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Guest view: New mall model transforms the future of retail

Don Smith, general manager of Capital City Mall
Don Smith, general manager of Capital City Mall - (Photo / )

The historic view of the mall is a thing of the past.

Once focused on apparel and traditional retail, the long-established mall model is not structured to cater to the evolving needs of shoppers. To adapt to this industry-wide shift, retailers — both brick-and-mortar and online — are experimenting with new methods to optimize physical retail space and innovate to be relevant to the consumer.

In recent years, online retailers including Warby Parker, Bonobos and Amazon have expanded their footprint into physical space. Earlier this year, Amazon broke into the food retail industry with the acquisition of Whole Foods; it now owns over 400 grocery stores and offers over 40 Amazon pop-up stores across the country. While it’s feared that such developments are causing a "retail apocalypse," the growth of e-commerce retailers into physical spaces further underscores the value brick-and-mortar brings to a retailing strategy.

Retailers also now understand the importance of customizing in-store shopper experiences to keep pace with a shifting retail landscape. Recently, Nordstrom introduced a new service-oriented store with no merchandise inventory. Complete with personal styling, a nail salon and drinks, Nordstrom Local is bringing customer experience to a new level. Fast-fashion retailer Forever 21 also launched a beauty store, Riley Rose — blending beauty bars, makeup trials and products into a new concept targeting millennials and Gen Z.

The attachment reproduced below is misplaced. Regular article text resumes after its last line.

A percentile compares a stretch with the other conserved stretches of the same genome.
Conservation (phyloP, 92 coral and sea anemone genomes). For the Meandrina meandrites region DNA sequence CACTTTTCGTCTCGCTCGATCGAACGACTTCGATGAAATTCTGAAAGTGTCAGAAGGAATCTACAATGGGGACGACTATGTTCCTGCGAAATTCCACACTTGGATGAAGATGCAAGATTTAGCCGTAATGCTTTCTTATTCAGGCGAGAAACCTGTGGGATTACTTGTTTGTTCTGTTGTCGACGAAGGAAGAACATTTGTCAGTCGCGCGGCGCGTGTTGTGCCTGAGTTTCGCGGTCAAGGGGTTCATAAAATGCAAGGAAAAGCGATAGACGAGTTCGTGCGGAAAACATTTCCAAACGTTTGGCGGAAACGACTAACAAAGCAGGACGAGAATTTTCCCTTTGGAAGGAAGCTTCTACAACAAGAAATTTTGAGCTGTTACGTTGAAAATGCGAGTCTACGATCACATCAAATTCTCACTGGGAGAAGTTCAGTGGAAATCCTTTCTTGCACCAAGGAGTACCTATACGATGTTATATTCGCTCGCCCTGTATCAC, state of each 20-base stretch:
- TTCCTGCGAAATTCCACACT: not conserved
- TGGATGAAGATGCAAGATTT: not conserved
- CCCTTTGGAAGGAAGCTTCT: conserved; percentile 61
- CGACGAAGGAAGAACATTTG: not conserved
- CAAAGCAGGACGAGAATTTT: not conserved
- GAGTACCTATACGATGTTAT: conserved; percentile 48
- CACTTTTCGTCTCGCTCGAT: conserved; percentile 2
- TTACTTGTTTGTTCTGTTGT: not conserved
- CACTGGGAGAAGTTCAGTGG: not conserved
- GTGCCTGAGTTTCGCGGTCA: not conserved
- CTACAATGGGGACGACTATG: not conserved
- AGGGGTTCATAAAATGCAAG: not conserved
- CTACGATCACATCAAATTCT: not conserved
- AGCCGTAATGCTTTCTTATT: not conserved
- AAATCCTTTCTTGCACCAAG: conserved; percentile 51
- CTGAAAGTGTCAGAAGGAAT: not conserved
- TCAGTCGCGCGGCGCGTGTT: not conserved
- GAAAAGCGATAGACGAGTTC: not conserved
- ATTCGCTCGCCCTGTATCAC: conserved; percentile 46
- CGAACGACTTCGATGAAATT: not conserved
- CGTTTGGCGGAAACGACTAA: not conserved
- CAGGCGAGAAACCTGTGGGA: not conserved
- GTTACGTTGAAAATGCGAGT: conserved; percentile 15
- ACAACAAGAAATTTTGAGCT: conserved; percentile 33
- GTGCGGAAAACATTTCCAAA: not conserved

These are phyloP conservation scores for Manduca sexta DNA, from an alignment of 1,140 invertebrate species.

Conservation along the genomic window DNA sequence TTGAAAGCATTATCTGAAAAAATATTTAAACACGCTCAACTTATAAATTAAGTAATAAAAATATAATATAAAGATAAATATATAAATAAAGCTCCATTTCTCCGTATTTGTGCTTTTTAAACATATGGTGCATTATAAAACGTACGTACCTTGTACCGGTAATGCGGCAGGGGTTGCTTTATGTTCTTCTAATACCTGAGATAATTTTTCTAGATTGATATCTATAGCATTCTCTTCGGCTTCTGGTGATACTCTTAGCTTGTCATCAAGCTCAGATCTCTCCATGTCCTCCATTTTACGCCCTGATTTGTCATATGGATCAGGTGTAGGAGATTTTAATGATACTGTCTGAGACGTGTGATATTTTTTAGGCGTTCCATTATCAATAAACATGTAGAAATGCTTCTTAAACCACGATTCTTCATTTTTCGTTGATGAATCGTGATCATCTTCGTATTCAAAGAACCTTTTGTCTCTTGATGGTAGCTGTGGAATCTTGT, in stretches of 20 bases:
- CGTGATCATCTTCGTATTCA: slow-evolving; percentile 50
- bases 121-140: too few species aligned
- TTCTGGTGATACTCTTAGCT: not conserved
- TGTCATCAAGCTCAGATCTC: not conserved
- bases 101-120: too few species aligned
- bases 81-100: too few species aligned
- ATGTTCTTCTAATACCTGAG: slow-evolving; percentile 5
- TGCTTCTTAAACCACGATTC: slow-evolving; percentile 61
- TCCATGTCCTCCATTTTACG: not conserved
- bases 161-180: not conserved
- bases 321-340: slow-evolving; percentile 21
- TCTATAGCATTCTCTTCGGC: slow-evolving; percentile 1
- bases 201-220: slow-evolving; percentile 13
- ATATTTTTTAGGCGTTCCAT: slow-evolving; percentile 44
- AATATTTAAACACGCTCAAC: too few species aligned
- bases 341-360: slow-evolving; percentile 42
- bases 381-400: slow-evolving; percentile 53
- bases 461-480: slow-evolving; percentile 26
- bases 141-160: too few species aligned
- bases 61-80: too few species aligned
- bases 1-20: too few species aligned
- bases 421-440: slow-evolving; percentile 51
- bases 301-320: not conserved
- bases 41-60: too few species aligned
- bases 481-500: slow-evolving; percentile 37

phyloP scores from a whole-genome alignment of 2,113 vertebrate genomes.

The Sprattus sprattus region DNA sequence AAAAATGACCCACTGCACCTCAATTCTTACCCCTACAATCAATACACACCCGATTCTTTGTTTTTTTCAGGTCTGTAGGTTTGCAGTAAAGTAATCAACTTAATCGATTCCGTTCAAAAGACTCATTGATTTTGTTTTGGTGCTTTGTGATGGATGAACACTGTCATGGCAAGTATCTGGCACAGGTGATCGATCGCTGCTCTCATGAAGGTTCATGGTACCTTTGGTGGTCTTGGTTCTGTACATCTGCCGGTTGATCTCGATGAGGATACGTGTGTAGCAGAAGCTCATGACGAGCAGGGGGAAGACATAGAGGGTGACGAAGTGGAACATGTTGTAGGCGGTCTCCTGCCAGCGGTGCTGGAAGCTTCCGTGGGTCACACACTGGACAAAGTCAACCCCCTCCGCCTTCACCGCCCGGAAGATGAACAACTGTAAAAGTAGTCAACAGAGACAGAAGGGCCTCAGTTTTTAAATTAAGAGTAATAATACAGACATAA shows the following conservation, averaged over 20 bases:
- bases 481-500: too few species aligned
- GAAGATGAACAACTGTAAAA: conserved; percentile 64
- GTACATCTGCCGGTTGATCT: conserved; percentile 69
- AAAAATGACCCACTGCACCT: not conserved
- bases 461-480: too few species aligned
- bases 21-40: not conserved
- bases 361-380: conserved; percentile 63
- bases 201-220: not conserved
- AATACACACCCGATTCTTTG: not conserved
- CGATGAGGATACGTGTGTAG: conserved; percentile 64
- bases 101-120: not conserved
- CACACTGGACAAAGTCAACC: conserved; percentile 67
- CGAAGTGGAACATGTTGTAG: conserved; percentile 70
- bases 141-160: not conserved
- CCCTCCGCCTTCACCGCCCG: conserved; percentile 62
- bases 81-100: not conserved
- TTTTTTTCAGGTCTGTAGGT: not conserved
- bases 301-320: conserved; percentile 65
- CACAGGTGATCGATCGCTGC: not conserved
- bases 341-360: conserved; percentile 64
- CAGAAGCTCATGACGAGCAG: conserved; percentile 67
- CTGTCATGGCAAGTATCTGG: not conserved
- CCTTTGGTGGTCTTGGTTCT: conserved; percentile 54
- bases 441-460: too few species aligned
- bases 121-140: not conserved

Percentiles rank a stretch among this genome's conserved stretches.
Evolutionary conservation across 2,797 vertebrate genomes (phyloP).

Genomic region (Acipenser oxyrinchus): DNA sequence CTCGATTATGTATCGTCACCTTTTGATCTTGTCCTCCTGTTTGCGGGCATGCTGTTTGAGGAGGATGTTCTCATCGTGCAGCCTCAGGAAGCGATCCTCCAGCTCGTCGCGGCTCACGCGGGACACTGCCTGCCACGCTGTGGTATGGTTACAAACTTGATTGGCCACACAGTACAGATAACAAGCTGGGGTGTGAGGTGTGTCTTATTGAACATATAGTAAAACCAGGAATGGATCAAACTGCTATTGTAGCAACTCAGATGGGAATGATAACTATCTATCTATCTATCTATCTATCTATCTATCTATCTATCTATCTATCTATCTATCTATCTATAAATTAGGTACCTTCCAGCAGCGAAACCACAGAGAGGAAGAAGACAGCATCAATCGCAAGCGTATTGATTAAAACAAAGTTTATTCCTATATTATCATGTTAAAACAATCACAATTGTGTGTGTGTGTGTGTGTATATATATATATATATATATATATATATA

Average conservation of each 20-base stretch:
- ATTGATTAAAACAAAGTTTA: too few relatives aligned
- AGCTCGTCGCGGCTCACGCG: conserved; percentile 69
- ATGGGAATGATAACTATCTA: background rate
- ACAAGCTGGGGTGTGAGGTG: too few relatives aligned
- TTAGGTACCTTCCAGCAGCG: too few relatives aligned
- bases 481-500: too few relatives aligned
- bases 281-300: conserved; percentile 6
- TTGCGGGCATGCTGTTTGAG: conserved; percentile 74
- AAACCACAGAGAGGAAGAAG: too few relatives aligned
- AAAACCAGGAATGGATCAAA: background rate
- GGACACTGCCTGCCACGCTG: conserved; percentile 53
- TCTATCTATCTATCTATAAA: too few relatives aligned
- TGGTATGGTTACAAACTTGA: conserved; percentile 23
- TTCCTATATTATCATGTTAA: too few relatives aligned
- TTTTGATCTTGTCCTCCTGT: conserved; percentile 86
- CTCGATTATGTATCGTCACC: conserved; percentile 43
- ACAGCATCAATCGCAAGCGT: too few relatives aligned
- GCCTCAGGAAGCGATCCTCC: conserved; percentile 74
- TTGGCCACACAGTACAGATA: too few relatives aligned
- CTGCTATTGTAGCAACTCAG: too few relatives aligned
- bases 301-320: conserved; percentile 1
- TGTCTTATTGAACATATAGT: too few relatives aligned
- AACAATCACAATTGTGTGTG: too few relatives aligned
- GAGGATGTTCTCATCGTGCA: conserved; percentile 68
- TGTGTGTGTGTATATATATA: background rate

These changes represent the new mall model rising — one heavily focused on diverse tenant offerings and consumer experience.

Retail landlords are transforming the traditional mall model by curating a diverse tenant mix in their portfolios inclusive of retail, dining, entertainment and experiential concepts. At Capital City Mall — a property owned by Pennsylvania Real Estate Investment Trust, or PREIT — proactive department store recaptures and portfolio-wide remerchandising efforts are a key focus to ensure the property leads the way in the future of retail.

Just six months after Sears closed at Capital City Mall, Dick’s Sporting Goods replaced the department store, opening its doors last month. The replacement marks the fifth of six new store openings in former department store spaces across PREIT’s portfolio in 2017 alone. Since 2012, PREIT has reduced the number of Sears and Kmart locations in its portfolio from 27 to seven, replacing them with high-performing retail and experiential concepts to reflect evolving consumer behaviors.

A key competitive advantage of brick-and-mortar retail is experience. Malls are no longer designed for just shopping; they’re a place for socializing. Dining is a rapidly growing category, from fast-casual to fine-dining restaurants. Entertainment is exploding with new in-mall concepts, from bowling to karaoke to escape rooms. These social interactions can’t be replicated with an online transaction, and mall owners are taking note. Dining and entertainment make up about 20 percent of PREIT’s portfolio, while the once-reigning apparel category makes up less than 37 percent of occupied space.

As the mall industry shifts toward adding more experiential concepts, Capital City Mall is curating a diverse mix of tenants beyond retail. As part of the mall’s multi-year remerchandising strategy to enhance shopper experience, Fine Wine and Good Spirits will join Dick’s Sporting Goods in November 2017 and Dave & Buster’s will open at the property in 2018. These additions complement other recent enhancements, including H&M, Pandora and a new prototype Victoria’s Secret store.

With the only DSW, Forever 21 and Field & Stream stores in the region, Capital City Mall is realizing the ultimate vision of shifting from a traditional shopping center to a dynamic destination for consumers in the area.

Retail is cyclical, and just as the industry is changing, mall owners are shifting their strategies to continue to drive shopper traffic. Adding new and diverse concepts will allow property owners to reimagine retail environments to provide more options for consumers.

Don Smith is the general manager of Capital City Mall in Lower Allen Township, Cumberland County. The mail is owned and managed by Pennsylvania Real Estate Investment Trust, which owns and manages a mix of retail properties.

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